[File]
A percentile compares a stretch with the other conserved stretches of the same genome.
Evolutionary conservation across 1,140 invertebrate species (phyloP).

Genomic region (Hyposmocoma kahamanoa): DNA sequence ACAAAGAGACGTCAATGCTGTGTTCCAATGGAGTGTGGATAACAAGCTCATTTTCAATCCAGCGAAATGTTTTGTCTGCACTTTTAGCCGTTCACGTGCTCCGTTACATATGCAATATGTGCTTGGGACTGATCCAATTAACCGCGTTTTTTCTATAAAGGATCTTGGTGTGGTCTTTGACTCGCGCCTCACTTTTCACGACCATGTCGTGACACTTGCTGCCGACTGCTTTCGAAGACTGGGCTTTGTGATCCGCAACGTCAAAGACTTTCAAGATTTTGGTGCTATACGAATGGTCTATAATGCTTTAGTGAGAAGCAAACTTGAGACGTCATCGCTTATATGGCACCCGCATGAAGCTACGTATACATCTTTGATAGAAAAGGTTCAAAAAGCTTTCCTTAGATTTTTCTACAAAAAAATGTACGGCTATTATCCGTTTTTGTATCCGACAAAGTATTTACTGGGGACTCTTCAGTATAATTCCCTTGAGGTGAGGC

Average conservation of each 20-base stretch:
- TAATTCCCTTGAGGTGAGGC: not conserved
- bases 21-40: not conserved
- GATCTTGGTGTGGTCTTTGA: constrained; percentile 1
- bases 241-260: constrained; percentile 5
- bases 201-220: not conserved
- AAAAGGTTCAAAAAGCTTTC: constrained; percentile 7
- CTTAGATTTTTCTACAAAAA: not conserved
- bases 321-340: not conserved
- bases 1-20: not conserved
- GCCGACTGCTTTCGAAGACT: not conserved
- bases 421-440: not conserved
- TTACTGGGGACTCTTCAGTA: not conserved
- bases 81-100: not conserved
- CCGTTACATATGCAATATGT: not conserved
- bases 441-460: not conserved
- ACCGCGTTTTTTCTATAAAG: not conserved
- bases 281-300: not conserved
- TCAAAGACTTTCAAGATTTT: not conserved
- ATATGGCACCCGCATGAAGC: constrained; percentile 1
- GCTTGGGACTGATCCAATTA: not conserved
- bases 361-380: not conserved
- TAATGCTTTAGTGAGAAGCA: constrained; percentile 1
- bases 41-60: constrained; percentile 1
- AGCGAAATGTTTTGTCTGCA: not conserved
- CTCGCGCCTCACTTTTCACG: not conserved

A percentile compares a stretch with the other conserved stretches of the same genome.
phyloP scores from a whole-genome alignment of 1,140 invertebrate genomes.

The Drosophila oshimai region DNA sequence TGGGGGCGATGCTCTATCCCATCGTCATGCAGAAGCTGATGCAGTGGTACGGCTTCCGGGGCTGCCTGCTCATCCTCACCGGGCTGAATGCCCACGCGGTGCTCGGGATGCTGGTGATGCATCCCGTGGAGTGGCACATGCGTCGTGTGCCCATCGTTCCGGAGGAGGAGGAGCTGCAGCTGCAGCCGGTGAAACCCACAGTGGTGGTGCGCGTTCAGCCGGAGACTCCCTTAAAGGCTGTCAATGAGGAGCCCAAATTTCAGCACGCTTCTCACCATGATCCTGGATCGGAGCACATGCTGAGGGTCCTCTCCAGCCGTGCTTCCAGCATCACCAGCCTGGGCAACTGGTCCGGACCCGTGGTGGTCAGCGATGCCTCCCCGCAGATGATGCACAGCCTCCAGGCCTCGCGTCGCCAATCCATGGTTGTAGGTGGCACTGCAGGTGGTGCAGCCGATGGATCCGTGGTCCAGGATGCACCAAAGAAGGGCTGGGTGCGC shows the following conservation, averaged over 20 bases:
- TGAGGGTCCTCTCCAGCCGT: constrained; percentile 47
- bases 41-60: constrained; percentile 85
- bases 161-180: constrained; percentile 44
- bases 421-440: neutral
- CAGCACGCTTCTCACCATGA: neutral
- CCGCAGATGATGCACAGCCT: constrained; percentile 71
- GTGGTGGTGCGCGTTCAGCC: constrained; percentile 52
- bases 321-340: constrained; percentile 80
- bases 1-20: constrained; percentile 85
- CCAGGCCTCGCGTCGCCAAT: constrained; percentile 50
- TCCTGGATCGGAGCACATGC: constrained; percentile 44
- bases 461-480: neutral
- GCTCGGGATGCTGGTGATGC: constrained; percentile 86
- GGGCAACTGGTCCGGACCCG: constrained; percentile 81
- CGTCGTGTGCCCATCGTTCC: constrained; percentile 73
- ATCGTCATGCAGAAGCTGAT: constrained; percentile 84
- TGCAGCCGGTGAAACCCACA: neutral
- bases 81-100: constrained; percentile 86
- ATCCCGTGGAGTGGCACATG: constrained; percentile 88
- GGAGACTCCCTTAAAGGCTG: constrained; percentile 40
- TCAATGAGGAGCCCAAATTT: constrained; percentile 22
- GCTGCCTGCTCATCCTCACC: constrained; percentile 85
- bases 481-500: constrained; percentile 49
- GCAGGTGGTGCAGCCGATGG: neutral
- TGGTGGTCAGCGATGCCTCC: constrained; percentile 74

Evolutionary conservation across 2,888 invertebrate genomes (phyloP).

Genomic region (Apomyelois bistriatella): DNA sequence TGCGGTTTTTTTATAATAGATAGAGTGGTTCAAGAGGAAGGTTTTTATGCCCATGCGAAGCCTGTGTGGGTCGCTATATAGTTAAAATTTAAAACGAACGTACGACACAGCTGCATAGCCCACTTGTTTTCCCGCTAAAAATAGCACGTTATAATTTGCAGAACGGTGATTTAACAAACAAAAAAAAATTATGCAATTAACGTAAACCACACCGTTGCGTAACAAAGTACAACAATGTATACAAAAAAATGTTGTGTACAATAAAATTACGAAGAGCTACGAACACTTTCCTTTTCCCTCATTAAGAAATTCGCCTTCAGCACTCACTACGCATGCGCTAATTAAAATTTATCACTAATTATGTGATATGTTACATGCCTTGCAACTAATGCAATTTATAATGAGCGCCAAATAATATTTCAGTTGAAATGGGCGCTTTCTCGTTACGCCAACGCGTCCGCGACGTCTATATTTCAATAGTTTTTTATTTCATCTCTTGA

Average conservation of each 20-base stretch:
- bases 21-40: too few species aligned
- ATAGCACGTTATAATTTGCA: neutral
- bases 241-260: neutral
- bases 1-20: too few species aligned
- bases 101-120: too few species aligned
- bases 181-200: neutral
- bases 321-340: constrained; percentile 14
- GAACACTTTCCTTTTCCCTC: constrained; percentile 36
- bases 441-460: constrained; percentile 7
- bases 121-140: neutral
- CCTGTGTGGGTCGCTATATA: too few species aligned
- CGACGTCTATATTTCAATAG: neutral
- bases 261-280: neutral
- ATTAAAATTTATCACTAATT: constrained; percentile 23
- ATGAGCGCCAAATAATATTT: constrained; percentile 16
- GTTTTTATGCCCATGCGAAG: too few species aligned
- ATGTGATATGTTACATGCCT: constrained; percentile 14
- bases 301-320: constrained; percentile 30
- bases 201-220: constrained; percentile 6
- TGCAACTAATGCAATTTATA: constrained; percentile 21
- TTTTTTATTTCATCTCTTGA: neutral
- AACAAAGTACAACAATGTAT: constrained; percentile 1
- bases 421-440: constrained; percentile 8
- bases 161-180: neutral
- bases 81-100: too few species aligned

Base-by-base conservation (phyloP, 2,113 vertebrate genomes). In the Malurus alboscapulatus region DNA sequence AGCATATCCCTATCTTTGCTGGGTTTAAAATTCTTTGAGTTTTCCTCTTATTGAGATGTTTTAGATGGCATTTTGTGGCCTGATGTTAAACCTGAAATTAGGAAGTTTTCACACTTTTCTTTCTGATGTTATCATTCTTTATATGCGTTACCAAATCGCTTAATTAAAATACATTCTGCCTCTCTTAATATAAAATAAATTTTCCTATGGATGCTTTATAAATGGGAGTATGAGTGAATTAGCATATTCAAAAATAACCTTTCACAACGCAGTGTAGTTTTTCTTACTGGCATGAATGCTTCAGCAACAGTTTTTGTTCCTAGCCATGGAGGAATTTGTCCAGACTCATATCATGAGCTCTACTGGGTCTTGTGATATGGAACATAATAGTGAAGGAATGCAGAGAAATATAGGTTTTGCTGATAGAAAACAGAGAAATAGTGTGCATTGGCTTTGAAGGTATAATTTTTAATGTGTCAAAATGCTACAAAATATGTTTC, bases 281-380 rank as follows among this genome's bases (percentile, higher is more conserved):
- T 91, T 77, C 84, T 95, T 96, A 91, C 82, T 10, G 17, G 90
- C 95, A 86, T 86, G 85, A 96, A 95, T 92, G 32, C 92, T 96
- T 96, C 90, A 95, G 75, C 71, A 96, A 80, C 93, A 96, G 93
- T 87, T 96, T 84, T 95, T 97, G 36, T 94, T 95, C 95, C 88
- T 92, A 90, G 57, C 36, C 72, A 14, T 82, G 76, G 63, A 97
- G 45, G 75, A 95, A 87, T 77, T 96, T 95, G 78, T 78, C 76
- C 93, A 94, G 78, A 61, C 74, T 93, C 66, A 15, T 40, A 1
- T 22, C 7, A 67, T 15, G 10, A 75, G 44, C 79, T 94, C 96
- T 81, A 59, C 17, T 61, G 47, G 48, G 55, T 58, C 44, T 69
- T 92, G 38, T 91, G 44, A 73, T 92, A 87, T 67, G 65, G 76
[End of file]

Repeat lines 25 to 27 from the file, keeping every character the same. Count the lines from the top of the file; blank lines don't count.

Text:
- bases 361-380: not conserved
- TAATGCTTTAGTGAGAAGCA: constrained; percentile 1
- bases 41-60: constrained; percentile 1